Wednesday, February 13, 2013

Dear Little Jen

Dear Little Jen,

With the benefit of knowing you for sixteen years, after having experienced all of your successes and all of your failures, all of your friendships and all of your broken hearts, I have a few important lessons to share.

At five, you are too precarious and headstrong for brushing your hair and dressing up. But, for all the years that you spend crying over dresses, tights and straight-cut bangs, your love for them will grow stronger. You will fight against them for the longest time, spending most of high school angry at a boy who insists you wear makeup. By the time you start college, you will insist on wearing tights nearly every day. (You will also realize that you are worth more than a boy telling you how to dress.) Style will never be your thing, even if that means missing out on the fashion blog niche, but only because you have more important things to concern yourself with.

You will always be different but you will eventually learn that this is a good thing. Don't be too hard on yourself, in the meantime. It may take pink hair and a move to Montana to show you that this is a good trait, but when you finally realize it, it will change you.  Don't give up your spontaneous and silly nature, even though some may dislike you for it. Your true friends will love you for your quirky style, your never-funny jokes, and your sense of adventure. At twenty-one, being different will be your biggest strength, and you will have accepted that not everyone will like you.

Your love for adventure will grow as you do. While everyone around you seems so similar now, you will learn that the world is a great big place filled with more personalities than you can imagine. You will become passionate about other cultures, foods, and languages - you will want to visit new places. What is now a love for playing and exploring will turn into a passion for traveling, a passion that will take you to wander the streets of Paris, to rebuild homes in New Orleans, to hike through the red rocks in Arizona, and to live a quiet life in Montana. Traveling will instill in you a great sense of respect for others but will also plant the seeds of many big dreams. Seeing the world will teach you more about people and the world than any of the classes you will sit through over the next sixteen years.

While learning and reading thrills you now, you will grow bored and tired in school. Don't let that discourage you. You will realize that these two things are an essential part of you. You will go through hobby after hobby and frustrate your family as you go, but don't worry, your flighty nature is not due to a lack of commitment or your inability to fit in. Instead, it your curious nature and passion for learning that will propel you through countless sports, activities, and passions. At twenty-one, you will be proud of yourself for all the things you've tried, all the things you've succeeded in or failed at, and you will have learned that sports just aren't your thing - and that there's nothing wrong with that.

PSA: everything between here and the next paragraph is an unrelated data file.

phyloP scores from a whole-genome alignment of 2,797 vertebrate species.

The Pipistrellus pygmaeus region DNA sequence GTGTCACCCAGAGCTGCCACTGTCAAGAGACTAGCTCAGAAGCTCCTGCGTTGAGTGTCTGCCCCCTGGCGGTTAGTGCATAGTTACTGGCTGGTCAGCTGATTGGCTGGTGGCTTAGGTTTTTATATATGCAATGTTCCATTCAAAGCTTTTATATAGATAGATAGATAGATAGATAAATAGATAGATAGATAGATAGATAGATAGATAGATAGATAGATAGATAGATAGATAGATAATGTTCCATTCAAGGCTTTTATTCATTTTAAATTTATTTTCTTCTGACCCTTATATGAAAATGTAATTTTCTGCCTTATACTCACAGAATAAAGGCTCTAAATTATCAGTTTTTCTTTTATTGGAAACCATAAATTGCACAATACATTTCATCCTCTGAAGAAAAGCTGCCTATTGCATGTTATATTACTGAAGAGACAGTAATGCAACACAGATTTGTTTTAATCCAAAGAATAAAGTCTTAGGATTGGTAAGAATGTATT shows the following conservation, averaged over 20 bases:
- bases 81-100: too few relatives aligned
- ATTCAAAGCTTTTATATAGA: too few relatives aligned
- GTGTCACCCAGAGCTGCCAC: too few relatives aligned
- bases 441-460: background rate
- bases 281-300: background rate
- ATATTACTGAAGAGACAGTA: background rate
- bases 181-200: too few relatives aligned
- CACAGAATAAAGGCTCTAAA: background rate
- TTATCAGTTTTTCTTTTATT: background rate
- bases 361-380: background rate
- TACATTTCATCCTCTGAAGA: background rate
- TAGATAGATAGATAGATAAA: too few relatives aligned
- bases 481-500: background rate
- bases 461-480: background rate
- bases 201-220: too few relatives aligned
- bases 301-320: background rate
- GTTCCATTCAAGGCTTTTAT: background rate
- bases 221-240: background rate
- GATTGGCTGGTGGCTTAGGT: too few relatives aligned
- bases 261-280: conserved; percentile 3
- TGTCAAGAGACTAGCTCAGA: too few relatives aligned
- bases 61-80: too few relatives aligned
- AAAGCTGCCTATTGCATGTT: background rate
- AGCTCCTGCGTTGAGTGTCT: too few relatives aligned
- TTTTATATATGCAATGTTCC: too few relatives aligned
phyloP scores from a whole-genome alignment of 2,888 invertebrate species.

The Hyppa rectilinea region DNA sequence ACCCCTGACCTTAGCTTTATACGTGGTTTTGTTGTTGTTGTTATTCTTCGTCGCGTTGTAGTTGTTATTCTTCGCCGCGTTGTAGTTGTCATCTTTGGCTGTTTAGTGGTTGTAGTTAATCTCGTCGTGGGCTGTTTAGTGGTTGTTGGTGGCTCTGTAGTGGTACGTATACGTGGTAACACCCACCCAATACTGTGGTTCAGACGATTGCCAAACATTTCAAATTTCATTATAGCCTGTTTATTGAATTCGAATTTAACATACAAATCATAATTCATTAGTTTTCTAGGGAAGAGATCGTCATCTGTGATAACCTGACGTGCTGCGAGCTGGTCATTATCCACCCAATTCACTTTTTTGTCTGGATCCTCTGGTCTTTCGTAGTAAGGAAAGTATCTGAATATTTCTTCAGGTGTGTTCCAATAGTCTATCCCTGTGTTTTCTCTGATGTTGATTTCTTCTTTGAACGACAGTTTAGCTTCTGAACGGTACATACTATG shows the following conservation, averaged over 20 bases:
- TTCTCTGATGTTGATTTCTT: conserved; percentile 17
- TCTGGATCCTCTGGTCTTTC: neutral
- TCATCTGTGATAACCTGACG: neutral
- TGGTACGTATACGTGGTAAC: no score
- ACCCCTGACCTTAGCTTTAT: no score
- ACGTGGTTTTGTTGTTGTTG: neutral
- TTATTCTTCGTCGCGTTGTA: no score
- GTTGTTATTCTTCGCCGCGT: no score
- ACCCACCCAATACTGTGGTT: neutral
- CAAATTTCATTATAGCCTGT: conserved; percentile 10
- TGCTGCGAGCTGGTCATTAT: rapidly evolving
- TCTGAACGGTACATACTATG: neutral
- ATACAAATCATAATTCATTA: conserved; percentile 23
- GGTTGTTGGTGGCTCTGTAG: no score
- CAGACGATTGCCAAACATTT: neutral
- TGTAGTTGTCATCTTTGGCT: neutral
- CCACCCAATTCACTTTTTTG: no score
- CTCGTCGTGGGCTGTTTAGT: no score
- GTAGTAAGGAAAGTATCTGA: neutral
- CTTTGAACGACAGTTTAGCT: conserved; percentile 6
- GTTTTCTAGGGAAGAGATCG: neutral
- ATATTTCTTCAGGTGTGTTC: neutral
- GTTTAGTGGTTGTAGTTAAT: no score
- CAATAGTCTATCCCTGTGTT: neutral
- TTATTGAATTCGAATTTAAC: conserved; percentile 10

But more than anything, I want you to know that you will spread your wings and you will leave your little town. You will go on to do big, bold and meaningful things. Still, don't let your yearning to grow keep you from enjoying your hometown, your high school friends, and most importantly, your family. Eventually, you will fall in love with a guy who makes you forget that you were ever awkward, different or unhappy, but that love will take you far away from everything you've ever known.

You will miss the things you hated about home. You will miss having a holiday dedicated to farmers and fried food, you will miss having your mom nearby for lunch and shopping (even if she complains about it the entire time), you will miss fishing with your dad and his insistence on keeping your childhood artwork, and as surprising as it may seem to you now, you will miss Sean as you find yourselves on opposite sides of the country.

Appreciate the gifts you have been given, realize that home and family are a big part of who you are, but also know that you were meant to grow, and that opportunity can be found anywhere.

Your older and hopefully wiser self.

To celebrate Valentine's Day, Savannah of Maiedae started a movement asking us to write love letters to our younger selves. As she explains, "This idea stems from one of my favorite quotes by Kris Carr, 'Picture yourself when you were five. in fact, dig out a photo of little you at that time and tape it to your mirror. How would you treat her, love her, feed her? How would you nurture her if you were the mother of little you? I bet you would protect her fiercely while giving her space to spread her itty-bitty wings. she’d get naps, healthy food, imagination time, and adventures into the wild. If playground bullies hurt her feelings, you’d hug her tears away and give her perspective. When tantrums or meltdowns turned her into a poltergeist, you’d demand a loving time-out in the naughty chair. From this day forward I want you to extend that same compassion to your adult self.' This Valentine's Day, take time to write little you a love letter. What are three things you would tell yourself? Show yourself some fierce love this month. ♥"

So tell me, what advice would you give your younger self? If you take the time to write your five-year-old self a letter, leave a link in the comments - I would love to read it.

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